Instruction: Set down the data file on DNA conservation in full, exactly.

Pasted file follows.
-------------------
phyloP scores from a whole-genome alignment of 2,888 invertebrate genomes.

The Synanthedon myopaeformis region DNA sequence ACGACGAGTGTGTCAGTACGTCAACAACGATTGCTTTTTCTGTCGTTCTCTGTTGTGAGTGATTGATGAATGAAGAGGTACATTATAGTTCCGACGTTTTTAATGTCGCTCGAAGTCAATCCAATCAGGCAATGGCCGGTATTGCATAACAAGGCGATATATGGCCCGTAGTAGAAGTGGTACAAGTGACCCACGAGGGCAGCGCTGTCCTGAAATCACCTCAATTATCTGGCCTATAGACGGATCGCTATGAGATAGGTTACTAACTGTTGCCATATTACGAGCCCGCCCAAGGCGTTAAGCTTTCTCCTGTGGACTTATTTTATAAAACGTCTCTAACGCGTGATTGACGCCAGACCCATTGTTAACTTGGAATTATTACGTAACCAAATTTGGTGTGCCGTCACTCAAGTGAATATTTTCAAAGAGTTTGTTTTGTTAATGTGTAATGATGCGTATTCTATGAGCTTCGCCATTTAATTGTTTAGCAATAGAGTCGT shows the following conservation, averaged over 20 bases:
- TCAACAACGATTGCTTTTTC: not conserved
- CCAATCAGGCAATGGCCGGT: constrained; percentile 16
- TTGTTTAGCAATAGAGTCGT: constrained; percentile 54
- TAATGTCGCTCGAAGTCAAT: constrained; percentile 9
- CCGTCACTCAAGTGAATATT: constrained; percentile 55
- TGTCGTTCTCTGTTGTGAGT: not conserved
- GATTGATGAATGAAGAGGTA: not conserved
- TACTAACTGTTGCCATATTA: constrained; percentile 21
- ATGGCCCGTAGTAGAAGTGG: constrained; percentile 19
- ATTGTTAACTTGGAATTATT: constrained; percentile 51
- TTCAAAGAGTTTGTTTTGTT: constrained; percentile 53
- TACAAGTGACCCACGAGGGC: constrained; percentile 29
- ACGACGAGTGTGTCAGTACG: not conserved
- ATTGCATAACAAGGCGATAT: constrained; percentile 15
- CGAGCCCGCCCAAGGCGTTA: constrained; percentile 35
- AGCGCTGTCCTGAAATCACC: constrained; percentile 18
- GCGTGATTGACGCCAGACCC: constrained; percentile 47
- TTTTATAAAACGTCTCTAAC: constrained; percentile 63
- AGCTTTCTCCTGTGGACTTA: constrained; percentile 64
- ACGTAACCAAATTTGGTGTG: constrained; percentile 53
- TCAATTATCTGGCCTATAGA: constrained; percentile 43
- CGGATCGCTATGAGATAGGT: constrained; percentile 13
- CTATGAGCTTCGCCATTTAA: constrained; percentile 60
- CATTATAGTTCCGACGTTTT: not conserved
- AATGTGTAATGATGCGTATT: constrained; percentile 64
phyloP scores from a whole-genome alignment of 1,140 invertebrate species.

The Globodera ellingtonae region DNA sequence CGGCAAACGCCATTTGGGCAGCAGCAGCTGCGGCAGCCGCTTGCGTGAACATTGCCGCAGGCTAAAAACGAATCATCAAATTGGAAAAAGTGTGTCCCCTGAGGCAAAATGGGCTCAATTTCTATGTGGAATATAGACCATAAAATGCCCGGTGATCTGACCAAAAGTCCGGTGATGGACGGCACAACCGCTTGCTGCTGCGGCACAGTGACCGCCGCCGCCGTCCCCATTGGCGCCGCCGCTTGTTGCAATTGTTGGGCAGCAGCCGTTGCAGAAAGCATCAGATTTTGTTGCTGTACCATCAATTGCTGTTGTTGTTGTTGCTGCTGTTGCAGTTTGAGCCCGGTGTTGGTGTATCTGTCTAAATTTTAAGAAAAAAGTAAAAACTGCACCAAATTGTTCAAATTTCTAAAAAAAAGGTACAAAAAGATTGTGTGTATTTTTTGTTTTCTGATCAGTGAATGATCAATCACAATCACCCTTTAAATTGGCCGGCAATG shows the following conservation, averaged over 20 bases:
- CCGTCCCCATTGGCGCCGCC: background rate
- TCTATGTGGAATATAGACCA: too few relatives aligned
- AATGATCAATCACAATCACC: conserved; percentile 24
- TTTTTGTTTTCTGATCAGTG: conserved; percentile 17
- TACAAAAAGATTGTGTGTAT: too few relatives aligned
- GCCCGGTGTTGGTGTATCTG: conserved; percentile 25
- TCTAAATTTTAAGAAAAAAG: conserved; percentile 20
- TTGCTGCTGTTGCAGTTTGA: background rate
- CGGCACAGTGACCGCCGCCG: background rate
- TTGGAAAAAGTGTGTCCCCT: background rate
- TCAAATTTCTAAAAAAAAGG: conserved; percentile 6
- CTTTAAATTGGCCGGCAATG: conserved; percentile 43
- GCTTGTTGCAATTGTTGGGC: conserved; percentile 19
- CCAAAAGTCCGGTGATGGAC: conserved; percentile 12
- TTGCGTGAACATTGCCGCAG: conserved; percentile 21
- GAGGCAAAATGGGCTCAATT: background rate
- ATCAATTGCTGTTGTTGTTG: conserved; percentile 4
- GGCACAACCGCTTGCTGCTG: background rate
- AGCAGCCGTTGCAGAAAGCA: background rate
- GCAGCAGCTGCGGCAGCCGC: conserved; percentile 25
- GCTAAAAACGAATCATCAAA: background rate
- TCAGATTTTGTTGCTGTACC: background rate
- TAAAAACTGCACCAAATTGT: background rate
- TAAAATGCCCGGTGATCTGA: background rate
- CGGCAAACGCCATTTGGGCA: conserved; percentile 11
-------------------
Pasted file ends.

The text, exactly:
phyloP scores from a whole-genome alignment of 2,888 invertebrate genomes.

The Synanthedon myopaeformis region DNA sequence ACGACGAGTGTGTCAGTACGTCAACAACGATTGCTTTTTCTGTCGTTCTCTGTTGTGAGTGATTGATGAATGAAGAGGTACATTATAGTTCCGACGTTTTTAATGTCGCTCGAAGTCAATCCAATCAGGCAATGGCCGGTATTGCATAACAAGGCGATATATGGCCCGTAGTAGAAGTGGTACAAGTGACCCACGAGGGCAGCGCTGTCCTGAAATCACCTCAATTATCTGGCCTATAGACGGATCGCTATGAGATAGGTTACTAACTGTTGCCATATTACGAGCCCGCCCAAGGCGTTAAGCTTTCTCCTGTGGACTTATTTTATAAAACGTCTCTAACGCGTGATTGACGCCAGACCCATTGTTAACTTGGAATTATTACGTAACCAAATTTGGTGTGCCGTCACTCAAGTGAATATTTTCAAAGAGTTTGTTTTGTTAATGTGTAATGATGCGTATTCTATGAGCTTCGCCATTTAATTGTTTAGCAATAGAGTCGT shows the following conservation, averaged over 20 bases:
- TCAACAACGATTGCTTTTTC: not conserved
- CCAATCAGGCAATGGCCGGT: constrained; percentile 16
- TTGTTTAGCAATAGAGTCGT: constrained; percentile 54
- TAATGTCGCTCGAAGTCAAT: constrained; percentile 9
- CCGTCACTCAAGTGAATATT: constrained; percentile 55
- TGTCGTTCTCTGTTGTGAGT: not conserved
- GATTGATGAATGAAGAGGTA: not conserved
- TACTAACTGTTGCCATATTA: constrained; percentile 21
- ATGGCCCGTAGTAGAAGTGG: constrained; percentile 19
- ATTGTTAACTTGGAATTATT: constrained; percentile 51
- TTCAAAGAGTTTGTTTTGTT: constrained; percentile 53
- TACAAGTGACCCACGAGGGC: constrained; percentile 29
- ACGACGAGTGTGTCAGTACG: not conserved
- ATTGCATAACAAGGCGATAT: constrained; percentile 15
- CGAGCCCGCCCAAGGCGTTA: constrained; percentile 35
- AGCGCTGTCCTGAAATCACC: constrained; percentile 18
- GCGTGATTGACGCCAGACCC: constrained; percentile 47
- TTTTATAAAACGTCTCTAAC: constrained; percentile 63
- AGCTTTCTCCTGTGGACTTA: constrained; percentile 64
- ACGTAACCAAATTTGGTGTG: constrained; percentile 53
- TCAATTATCTGGCCTATAGA: constrained; percentile 43
- CGGATCGCTATGAGATAGGT: constrained; percentile 13
- CTATGAGCTTCGCCATTTAA: constrained; percentile 60
- CATTATAGTTCCGACGTTTT: not conserved
- AATGTGTAATGATGCGTATT: constrained; percentile 64
phyloP scores from a whole-genome alignment of 1,140 invertebrate species.

The Globodera ellingtonae region DNA sequence CGGCAAACGCCATTTGGGCAGCAGCAGCTGCGGCAGCCGCTTGCGTGAACATTGCCGCAGGCTAAAAACGAATCATCAAATTGGAAAAAGTGTGTCCCCTGAGGCAAAATGGGCTCAATTTCTATGTGGAATATAGACCATAAAATGCCCGGTGATCTGACCAAAAGTCCGGTGATGGACGGCACAACCGCTTGCTGCTGCGGCACAGTGACCGCCGCCGCCGTCCCCATTGGCGCCGCCGCTTGTTGCAATTGTTGGGCAGCAGCCGTTGCAGAAAGCATCAGATTTTGTTGCTGTACCATCAATTGCTGTTGTTGTTGTTGCTGCTGTTGCAGTTTGAGCCCGGTGTTGGTGTATCTGTCTAAATTTTAAGAAAAAAGTAAAAACTGCACCAAATTGTTCAAATTTCTAAAAAAAAGGTACAAAAAGATTGTGTGTATTTTTTGTTTTCTGATCAGTGAATGATCAATCACAATCACCCTTTAAATTGGCCGGCAATG shows the following conservation, averaged over 20 bases:
- CCGTCCCCATTGGCGCCGCC: background rate
- TCTATGTGGAATATAGACCA: too few relatives aligned
- AATGATCAATCACAATCACC: conserved; percentile 24
- TTTTTGTTTTCTGATCAGTG: conserved; percentile 17
- TACAAAAAGATTGTGTGTAT: too few relatives aligned
- GCCCGGTGTTGGTGTATCTG: conserved; percentile 25
- TCTAAATTTTAAGAAAAAAG: conserved; percentile 20
- TTGCTGCTGTTGCAGTTTGA: background rate
- CGGCACAGTGACCGCCGCCG: background rate
- TTGGAAAAAGTGTGTCCCCT: background rate
- TCAAATTTCTAAAAAAAAGG: conserved; percentile 6
- CTTTAAATTGGCCGGCAATG: conserved; percentile 43
- GCTTGTTGCAATTGTTGGGC: conserved; percentile 19
- CCAAAAGTCCGGTGATGGAC: conserved; percentile 12
- TTGCGTGAACATTGCCGCAG: conserved; percentile 21
- GAGGCAAAATGGGCTCAATT: background rate
- ATCAATTGCTGTTGTTGTTG: conserved; percentile 4
- GGCACAACCGCTTGCTGCTG: background rate
- AGCAGCCGTTGCAGAAAGCA: background rate
- GCAGCAGCTGCGGCAGCCGC: conserved; percentile 25
- GCTAAAAACGAATCATCAAA: background rate
- TCAGATTTTGTTGCTGTACC: background rate
- TAAAAACTGCACCAAATTGT: background rate
- TAAAATGCCCGGTGATCTGA: background rate
- CGGCAAACGCCATTTGGGCA: conserved; percentile 11